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Bernhard Hafner

©François Lauginie

  • City in Space, 1966
  • Drawing
  • Encre sur papier transparent, impression par traceur
  • 125 x 92 cm
  • 008 68 04

City in Space, 1966

As the first overall formalization of Bernhard Hafner’s research, City in Space represented a nodal element of the spatial city. It was a gigantic network of infrastructures, offering a futuristic and sophisticated picture of the city of transport and communication. This urban nucleus concentrates all the programmes and amenities of social life in a single, vertical bundle. The housing units are set on three-dimensional grids with infinite growth, based on the principles of orientation defined by the Archegrams. Public and cultural places function like multi-purpose spaces with variable forms and are connected along the vertical axis. This latter is traversed perpendicularly by the sheaths of multiple networks, which form the longitudinal thoroughfares of the spatial city and are earmarked for high-speed traffic. By thus likening the urban space to a huge exchanger of flows, Hafner makes an immediate transfer from technology to architecture. The axonometric views, which are eye-catching because of the refinement and complexity of the design, serve the architect’s analytical approach while at the same time helping to project this piece of city into an abstract and floating space, outside any location.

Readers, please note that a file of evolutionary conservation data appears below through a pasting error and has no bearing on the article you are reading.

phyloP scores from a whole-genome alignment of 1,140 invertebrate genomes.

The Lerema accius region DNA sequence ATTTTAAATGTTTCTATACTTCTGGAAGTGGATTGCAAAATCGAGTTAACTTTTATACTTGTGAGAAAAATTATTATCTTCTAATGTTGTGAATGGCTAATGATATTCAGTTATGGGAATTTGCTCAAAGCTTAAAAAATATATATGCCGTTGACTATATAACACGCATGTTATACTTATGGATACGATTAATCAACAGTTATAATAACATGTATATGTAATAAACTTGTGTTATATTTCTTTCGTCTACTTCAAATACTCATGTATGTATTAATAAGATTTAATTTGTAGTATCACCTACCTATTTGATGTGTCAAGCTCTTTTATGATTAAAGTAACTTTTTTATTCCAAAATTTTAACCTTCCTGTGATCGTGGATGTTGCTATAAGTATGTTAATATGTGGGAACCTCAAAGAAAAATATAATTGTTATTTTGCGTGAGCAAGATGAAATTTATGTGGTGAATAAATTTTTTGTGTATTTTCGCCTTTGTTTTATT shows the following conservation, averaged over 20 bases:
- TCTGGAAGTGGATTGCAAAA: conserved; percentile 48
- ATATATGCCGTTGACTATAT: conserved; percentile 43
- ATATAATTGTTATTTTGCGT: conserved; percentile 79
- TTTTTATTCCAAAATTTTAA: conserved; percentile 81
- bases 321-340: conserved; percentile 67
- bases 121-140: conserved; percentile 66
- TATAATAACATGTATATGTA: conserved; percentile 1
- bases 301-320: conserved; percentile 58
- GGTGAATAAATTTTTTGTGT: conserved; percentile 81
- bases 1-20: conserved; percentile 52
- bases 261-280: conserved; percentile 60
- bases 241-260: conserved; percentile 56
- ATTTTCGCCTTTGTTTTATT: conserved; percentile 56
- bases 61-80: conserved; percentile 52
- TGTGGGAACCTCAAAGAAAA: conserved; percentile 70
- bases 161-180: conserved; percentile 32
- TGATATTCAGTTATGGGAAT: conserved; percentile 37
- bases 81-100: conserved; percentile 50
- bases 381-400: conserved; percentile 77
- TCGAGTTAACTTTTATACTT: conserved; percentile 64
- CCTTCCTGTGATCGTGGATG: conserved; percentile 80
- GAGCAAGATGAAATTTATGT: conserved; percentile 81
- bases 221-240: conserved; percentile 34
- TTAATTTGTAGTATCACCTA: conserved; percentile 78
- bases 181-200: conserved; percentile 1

Aurélien Vernant

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